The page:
A whale skeleton hangs in the Makah Cultural and Research Center. The MCRC recently was awarded a $232,000 grant to improve its lighting system. (Makah Cultural and Research Center)

A whale skeleton hangs in the Makah Cultural and Research Center. The MCRC recently was awarded a $232,000 grant to improve its lighting system. (Makah Cultural and Research Center)

Grant to light up Makah museum

NEAH BAY — The Makah Cultural and Research Center will become brighter now that it has received a $232,000 grant to improve its lighting system.

The museum at 1880 Bayview Ave. in Neah Bay, which has about 500 pre-contact artifacts from the Ozette village on display, has had the same lighting system since its doors opened in 1979, said Janine Ledford, project director.

That lighting system has proven to be a little dim, leaving visitors asking the museum to turn up the lights, she said.

“The problem is, in order to bring the light level up, we would be potentially doing damage to the artifacts,” she said.

The $232,000 grant from the National Endowment for the Humanities would allow the museum to turn the lights up without damaging the exhibits, she said.

Throughout the next few months, new LED lights will be installed throughout the museum, allowing people to see the contents more clearly.

“We can bring the light levels up so people can see the beauty of the artifacts,” Ledford said, pointing to Makah whaling gear, sealing gear and tools such as knives and chisels. “You’ll be able to see that workmanship ­better.”

She said the museum is visited by about 14,000 people every year, most during the summer.

Generally, the museum is open from 10 a.m. to 5 p.m., but a two-day closure is planned Tuesday and Wednesday, Ledford said.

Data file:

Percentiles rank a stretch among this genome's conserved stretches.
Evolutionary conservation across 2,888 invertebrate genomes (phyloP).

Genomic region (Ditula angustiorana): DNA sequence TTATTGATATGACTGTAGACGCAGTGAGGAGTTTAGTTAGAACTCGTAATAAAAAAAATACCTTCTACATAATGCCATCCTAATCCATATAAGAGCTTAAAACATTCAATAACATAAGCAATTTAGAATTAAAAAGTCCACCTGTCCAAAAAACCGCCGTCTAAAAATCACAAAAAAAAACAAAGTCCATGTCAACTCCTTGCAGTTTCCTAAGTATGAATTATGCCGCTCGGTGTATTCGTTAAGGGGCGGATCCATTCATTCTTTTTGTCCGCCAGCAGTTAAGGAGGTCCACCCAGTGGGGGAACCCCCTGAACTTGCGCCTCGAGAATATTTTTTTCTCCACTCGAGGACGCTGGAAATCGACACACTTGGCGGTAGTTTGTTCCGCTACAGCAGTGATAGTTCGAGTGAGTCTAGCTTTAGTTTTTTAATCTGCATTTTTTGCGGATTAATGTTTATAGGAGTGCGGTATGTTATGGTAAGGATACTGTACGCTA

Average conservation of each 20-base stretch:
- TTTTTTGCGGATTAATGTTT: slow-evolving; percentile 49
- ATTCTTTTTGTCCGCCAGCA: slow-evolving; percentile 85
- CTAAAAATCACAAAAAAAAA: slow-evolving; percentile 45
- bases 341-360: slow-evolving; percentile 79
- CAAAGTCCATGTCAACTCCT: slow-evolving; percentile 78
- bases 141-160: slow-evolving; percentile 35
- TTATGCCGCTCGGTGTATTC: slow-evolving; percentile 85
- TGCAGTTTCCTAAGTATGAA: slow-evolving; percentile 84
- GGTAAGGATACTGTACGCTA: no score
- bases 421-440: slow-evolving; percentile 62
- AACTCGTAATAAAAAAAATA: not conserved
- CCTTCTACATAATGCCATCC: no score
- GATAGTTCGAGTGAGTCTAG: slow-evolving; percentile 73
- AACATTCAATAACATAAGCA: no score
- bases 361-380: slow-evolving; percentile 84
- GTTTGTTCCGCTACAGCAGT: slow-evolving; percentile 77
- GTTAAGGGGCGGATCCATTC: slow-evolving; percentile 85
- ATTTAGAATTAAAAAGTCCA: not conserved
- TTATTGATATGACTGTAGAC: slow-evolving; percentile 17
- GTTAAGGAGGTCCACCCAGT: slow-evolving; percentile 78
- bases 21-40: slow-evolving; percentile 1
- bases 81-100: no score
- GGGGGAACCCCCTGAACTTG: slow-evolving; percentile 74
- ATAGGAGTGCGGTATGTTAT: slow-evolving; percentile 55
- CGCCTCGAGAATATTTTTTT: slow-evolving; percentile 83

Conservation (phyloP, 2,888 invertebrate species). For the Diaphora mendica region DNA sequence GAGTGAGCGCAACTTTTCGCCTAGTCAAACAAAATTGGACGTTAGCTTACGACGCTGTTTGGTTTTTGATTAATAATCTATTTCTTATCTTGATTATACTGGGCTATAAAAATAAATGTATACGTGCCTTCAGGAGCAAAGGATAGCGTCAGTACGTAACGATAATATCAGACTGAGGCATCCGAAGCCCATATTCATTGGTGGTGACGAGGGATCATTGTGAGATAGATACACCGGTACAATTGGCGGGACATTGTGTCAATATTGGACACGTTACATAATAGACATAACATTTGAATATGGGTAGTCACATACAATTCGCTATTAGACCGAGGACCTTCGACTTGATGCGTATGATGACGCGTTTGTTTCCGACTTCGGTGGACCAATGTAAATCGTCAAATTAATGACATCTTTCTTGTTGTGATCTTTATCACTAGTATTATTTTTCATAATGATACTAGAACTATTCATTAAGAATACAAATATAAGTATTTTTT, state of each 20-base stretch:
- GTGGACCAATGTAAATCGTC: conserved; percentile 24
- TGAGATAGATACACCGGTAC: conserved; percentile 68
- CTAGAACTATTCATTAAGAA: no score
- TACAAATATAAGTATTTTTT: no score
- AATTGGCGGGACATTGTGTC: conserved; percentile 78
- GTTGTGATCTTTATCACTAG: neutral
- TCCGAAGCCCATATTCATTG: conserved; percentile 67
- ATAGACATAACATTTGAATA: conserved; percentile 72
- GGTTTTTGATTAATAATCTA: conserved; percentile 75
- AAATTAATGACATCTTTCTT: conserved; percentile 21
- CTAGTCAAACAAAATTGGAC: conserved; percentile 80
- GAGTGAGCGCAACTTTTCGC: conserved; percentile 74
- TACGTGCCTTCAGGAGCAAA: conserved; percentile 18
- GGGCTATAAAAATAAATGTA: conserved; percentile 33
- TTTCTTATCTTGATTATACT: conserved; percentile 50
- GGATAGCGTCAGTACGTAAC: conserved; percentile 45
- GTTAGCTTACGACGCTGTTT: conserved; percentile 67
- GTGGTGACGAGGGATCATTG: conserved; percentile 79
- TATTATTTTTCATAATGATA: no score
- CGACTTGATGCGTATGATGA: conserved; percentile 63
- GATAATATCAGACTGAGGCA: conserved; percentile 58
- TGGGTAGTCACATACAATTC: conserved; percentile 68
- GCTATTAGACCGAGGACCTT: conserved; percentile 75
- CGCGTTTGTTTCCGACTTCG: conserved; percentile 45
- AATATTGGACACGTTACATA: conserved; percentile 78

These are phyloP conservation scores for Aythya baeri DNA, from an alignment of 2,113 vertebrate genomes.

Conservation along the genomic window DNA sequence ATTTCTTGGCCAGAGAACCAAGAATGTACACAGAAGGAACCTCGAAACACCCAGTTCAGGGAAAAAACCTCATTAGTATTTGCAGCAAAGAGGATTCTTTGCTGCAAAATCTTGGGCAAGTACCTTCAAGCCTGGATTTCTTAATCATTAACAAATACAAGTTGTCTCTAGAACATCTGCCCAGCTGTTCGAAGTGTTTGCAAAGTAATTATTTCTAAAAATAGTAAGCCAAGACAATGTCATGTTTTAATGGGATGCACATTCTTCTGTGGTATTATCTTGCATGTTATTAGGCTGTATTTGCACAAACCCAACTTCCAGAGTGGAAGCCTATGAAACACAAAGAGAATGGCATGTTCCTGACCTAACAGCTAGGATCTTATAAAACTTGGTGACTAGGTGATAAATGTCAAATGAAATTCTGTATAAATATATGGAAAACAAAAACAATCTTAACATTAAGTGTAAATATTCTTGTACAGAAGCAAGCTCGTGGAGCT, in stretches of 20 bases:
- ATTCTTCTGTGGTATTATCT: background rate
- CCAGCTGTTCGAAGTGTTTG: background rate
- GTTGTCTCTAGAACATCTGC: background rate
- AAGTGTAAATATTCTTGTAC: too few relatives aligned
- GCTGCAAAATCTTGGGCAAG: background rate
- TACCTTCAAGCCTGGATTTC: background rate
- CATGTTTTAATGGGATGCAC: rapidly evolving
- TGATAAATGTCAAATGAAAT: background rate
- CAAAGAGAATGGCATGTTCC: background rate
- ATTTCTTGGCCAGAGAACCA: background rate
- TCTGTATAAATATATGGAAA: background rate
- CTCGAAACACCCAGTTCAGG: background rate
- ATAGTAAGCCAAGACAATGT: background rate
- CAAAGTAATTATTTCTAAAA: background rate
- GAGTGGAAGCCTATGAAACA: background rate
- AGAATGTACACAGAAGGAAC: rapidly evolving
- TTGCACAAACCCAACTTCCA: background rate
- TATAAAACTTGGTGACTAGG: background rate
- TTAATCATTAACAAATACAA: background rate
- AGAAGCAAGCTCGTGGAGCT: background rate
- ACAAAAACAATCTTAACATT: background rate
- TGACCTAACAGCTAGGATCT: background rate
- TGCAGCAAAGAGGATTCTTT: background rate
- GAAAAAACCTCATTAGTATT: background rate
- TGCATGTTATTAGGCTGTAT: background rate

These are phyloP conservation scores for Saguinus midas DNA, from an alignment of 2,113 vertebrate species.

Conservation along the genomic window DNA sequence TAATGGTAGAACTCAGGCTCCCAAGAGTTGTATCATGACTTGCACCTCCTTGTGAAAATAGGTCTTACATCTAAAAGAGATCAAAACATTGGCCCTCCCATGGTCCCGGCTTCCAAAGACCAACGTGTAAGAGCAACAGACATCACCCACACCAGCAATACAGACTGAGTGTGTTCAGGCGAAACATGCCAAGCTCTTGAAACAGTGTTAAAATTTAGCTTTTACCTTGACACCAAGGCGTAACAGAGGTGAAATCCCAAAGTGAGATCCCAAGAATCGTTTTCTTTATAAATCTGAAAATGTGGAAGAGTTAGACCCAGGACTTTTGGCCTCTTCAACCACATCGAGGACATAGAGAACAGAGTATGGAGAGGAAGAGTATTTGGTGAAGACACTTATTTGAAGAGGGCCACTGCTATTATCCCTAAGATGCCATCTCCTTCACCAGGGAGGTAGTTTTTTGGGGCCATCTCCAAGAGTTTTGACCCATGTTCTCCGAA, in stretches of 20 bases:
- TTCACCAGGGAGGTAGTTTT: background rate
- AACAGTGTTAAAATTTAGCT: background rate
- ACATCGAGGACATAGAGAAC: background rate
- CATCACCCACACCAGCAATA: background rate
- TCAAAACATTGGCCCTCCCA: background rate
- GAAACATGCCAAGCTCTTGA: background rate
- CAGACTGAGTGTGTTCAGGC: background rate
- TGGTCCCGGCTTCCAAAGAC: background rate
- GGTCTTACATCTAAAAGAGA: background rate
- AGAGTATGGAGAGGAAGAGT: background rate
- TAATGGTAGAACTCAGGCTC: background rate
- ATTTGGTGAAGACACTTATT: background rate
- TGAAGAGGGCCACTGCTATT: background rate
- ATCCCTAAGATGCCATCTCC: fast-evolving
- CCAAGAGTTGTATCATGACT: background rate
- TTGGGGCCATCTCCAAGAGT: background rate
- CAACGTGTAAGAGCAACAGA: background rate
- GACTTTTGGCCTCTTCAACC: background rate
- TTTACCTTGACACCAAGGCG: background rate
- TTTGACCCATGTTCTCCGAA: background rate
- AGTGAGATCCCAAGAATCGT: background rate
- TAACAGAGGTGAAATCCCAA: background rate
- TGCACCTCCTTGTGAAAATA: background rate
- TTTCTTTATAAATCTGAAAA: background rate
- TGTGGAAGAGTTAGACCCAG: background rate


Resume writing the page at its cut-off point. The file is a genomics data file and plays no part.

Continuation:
After the closure, some sections will be temporarily inaccessible and not available for viewing. The goal, she said, is for the entire lighting project to be finished by May 1.

The museum features artifacts excavated from Ozette Village and their interpretation by Makah elders, whose stories and life experience brought both the artifacts and Makah traditions to the attention of visitors around the world, Ledford said.

“It’s the best preserved collection of its type in the western United States,” she said. “Thousands make their way to Neah Bay every year to learn about pre-contact life of the Makah people.”

She said a mudslide covered several houses in Ozette, the tribe’s southernmost village, and preserved the contents of the houses for hundreds of years.

Excavation began in 1970 in partnership with Washington State University, Ledford said.

“It’s something our tribe is incredibly proud of,” she said. “We have a wonderful collection of pre-contact culture.

“It belongs to the whole tribe, and we’re pleased to show the rest of the world how we thrived in this part of the country.”

For more information about the museum, see makahmuseum.com.


Reporter Jesse Major can be reached at 360-452-2345, ext. 56250, or at jmajor@peninsuladailynews.com.

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